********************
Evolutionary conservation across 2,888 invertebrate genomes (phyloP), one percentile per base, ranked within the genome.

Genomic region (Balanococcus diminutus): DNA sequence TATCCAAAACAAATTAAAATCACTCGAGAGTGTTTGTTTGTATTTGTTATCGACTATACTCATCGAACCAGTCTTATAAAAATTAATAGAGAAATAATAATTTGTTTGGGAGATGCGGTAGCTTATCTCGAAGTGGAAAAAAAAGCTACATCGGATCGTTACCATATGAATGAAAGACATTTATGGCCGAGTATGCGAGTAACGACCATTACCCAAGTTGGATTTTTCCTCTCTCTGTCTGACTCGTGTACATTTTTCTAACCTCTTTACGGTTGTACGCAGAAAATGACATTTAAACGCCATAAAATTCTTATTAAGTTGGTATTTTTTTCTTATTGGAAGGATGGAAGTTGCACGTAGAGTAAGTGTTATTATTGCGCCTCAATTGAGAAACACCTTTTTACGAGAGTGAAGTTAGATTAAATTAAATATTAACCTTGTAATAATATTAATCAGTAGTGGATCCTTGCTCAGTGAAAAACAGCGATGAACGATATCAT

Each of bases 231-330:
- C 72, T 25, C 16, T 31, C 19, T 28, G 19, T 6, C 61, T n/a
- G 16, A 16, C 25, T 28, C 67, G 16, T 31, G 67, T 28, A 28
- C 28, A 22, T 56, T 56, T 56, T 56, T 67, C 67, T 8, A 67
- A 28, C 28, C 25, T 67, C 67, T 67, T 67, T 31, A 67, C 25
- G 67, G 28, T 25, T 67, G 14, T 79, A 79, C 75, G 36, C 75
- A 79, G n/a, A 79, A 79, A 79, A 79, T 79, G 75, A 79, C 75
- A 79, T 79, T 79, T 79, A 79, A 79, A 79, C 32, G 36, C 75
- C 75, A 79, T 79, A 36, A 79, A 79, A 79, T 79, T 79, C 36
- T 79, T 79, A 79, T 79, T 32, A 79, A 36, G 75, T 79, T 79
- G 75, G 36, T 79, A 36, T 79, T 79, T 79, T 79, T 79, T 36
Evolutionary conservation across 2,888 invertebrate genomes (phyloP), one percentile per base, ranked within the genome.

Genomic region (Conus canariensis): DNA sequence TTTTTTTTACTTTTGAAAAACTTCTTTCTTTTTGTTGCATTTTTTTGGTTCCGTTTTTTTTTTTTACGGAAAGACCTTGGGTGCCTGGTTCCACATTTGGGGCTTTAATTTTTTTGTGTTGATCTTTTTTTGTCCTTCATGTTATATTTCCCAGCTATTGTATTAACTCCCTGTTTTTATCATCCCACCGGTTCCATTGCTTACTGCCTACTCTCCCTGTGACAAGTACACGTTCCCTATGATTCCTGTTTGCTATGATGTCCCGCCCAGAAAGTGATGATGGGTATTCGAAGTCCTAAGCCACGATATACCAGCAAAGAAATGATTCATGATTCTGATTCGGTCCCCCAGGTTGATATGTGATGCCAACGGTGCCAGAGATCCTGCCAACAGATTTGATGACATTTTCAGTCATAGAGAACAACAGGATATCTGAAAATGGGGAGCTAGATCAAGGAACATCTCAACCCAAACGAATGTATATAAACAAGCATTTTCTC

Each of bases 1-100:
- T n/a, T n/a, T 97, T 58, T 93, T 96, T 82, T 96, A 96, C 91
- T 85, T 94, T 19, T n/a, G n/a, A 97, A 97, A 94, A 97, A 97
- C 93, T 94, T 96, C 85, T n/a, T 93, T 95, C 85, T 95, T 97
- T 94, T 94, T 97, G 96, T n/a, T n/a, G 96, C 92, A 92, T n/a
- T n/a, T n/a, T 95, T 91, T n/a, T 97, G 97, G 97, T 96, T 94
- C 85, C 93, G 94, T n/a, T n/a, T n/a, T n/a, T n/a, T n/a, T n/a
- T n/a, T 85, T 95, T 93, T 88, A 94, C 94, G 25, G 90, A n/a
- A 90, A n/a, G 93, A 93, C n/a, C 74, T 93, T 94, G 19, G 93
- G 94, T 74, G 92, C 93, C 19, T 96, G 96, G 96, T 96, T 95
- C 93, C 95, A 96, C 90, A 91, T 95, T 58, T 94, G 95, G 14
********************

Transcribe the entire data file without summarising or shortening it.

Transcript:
Evolutionary conservation across 2,888 invertebrate genomes (phyloP), one percentile per base, ranked within the genome.

Genomic region (Balanococcus diminutus): DNA sequence TATCCAAAACAAATTAAAATCACTCGAGAGTGTTTGTTTGTATTTGTTATCGACTATACTCATCGAACCAGTCTTATAAAAATTAATAGAGAAATAATAATTTGTTTGGGAGATGCGGTAGCTTATCTCGAAGTGGAAAAAAAAGCTACATCGGATCGTTACCATATGAATGAAAGACATTTATGGCCGAGTATGCGAGTAACGACCATTACCCAAGTTGGATTTTTCCTCTCTCTGTCTGACTCGTGTACATTTTTCTAACCTCTTTACGGTTGTACGCAGAAAATGACATTTAAACGCCATAAAATTCTTATTAAGTTGGTATTTTTTTCTTATTGGAAGGATGGAAGTTGCACGTAGAGTAAGTGTTATTATTGCGCCTCAATTGAGAAACACCTTTTTACGAGAGTGAAGTTAGATTAAATTAAATATTAACCTTGTAATAATATTAATCAGTAGTGGATCCTTGCTCAGTGAAAAACAGCGATGAACGATATCAT

Each of bases 231-330:
- C 72, T 25, C 16, T 31, C 19, T 28, G 19, T 6, C 61, T n/a
- G 16, A 16, C 25, T 28, C 67, G 16, T 31, G 67, T 28, A 28
- C 28, A 22, T 56, T 56, T 56, T 56, T 67, C 67, T 8, A 67
- A 28, C 28, C 25, T 67, C 67, T 67, T 67, T 31, A 67, C 25
- G 67, G 28, T 25, T 67, G 14, T 79, A 79, C 75, G 36, C 75
- A 79, G n/a, A 79, A 79, A 79, A 79, T 79, G 75, A 79, C 75
- A 79, T 79, T 79, T 79, A 79, A 79, A 79, C 32, G 36, C 75
- C 75, A 79, T 79, A 36, A 79, A 79, A 79, T 79, T 79, C 36
- T 79, T 79, A 79, T 79, T 32, A 79, A 36, G 75, T 79, T 79
- G 75, G 36, T 79, A 36, T 79, T 79, T 79, T 79, T 79, T 36
Evolutionary conservation across 2,888 invertebrate genomes (phyloP), one percentile per base, ranked within the genome.

Genomic region (Conus canariensis): DNA sequence TTTTTTTTACTTTTGAAAAACTTCTTTCTTTTTGTTGCATTTTTTTGGTTCCGTTTTTTTTTTTTACGGAAAGACCTTGGGTGCCTGGTTCCACATTTGGGGCTTTAATTTTTTTGTGTTGATCTTTTTTTGTCCTTCATGTTATATTTCCCAGCTATTGTATTAACTCCCTGTTTTTATCATCCCACCGGTTCCATTGCTTACTGCCTACTCTCCCTGTGACAAGTACACGTTCCCTATGATTCCTGTTTGCTATGATGTCCCGCCCAGAAAGTGATGATGGGTATTCGAAGTCCTAAGCCACGATATACCAGCAAAGAAATGATTCATGATTCTGATTCGGTCCCCCAGGTTGATATGTGATGCCAACGGTGCCAGAGATCCTGCCAACAGATTTGATGACATTTTCAGTCATAGAGAACAACAGGATATCTGAAAATGGGGAGCTAGATCAAGGAACATCTCAACCCAAACGAATGTATATAAACAAGCATTTTCTC

Each of bases 1-100:
- T n/a, T n/a, T 97, T 58, T 93, T 96, T 82, T 96, A 96, C 91
- T 85, T 94, T 19, T n/a, G n/a, A 97, A 97, A 94, A 97, A 97
- C 93, T 94, T 96, C 85, T n/a, T 93, T 95, C 85, T 95, T 97
- T 94, T 94, T 97, G 96, T n/a, T n/a, G 96, C 92, A 92, T n/a
- T n/a, T n/a, T 95, T 91, T n/a, T 97, G 97, G 97, T 96, T 94
- C 85, C 93, G 94, T n/a, T n/a, T n/a, T n/a, T n/a, T n/a, T n/a
- T n/a, T 85, T 95, T 93, T 88, A 94, C 94, G 25, G 90, A n/a
- A 90, A n/a, G 93, A 93, C n/a, C 74, T 93, T 94, G 19, G 93
- G 94, T 74, G 92, C 93, C 19, T 96, G 96, G 96, T 96, T 95
- C 93, C 95, A 96, C 90, A 91, T 95, T 58, T 94, G 95, G 14